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By Max Jacob
Copyright Editions Pierre Seghers 1946
Translated by Paul Ben-Itzak
If you think John Cage and Merce Cunningham were the first to toss a dice cup to create surrealist art, think again. First featured in “The Dice Cup” or “Le Cornet à dés,” published by Jacob himself in 1917. Selected by Andre Billy for inclusion in the album dedicated to the colleague of Cocteau and Picasso as part of the “Poetes d’aujourd’hui” series and published by Pierre Seghers in 1946, two years after Jacob died in the Drancy camp as he was being deported from France.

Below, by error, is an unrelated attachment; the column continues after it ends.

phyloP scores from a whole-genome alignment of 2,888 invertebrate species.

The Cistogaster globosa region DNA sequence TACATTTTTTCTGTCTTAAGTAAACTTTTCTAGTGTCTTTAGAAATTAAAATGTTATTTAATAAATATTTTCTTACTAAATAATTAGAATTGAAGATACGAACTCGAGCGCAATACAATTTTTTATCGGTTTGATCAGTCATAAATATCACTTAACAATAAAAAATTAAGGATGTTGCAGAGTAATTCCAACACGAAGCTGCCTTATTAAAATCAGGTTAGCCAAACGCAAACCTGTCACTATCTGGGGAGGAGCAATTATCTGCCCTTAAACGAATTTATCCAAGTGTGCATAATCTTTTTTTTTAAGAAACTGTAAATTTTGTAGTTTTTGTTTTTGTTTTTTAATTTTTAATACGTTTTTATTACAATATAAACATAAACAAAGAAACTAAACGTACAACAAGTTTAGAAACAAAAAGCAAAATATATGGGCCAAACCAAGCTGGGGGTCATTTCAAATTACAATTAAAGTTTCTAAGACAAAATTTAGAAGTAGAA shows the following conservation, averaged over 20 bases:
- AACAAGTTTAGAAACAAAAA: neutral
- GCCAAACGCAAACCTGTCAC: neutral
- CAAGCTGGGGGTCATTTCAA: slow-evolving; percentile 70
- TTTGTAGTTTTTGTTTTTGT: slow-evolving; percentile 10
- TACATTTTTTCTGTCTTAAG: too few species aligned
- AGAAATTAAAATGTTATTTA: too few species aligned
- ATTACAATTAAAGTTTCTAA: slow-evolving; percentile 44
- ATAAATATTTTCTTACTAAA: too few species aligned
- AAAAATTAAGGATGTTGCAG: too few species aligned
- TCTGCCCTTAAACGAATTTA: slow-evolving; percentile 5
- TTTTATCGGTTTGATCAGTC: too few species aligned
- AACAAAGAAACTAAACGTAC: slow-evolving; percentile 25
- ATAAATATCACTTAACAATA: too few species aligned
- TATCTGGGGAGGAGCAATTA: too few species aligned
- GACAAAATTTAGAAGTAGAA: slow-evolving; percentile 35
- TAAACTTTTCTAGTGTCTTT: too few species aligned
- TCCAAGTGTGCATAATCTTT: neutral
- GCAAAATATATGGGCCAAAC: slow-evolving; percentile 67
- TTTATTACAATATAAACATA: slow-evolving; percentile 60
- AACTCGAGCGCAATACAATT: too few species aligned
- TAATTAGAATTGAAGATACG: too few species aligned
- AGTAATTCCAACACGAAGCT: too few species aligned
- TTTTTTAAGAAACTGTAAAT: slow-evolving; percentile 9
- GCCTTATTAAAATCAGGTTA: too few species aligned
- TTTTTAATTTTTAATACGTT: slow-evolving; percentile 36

During a performance of “For the Crown” in the Paris Opera House, at the precise moment that Desdemona was singing out “My father is in Goritz and my heart is in Paris,” a shot rang out in a fifth floor lodge, then a second in the orchestra seats and instantly rope ladders were unfurled and a man began descending from the rafters; a bullet stopped him at the balcony level. Everyone in the audience was packing, and the house was full of … and of …. Neighbors were gunned down, jets of petrol ignited. The lodges were attacked, the stage was attacked, the standing room only section was attacked, and this battle lasted 18 days. It’s possible that the two sides were provisioned, I don’t know, but what I do know for certain is that the journalists converged on this gruesome spectacle, and that one of them, being under the weather, sent his mother, who was fascinated by the sangfroid of a young French gentleman who held his ground on the lip of the stage for 18 days sustained by nothing but a little bouillon. This episode of the War of the Balconies worked wonders for voluntary enlistment in the provinces. On the banks of my river alone, under my trees, I know three brothers in spanking new uniforms who embraced each other dry-eyed while their families were in the attic looking for their woolies.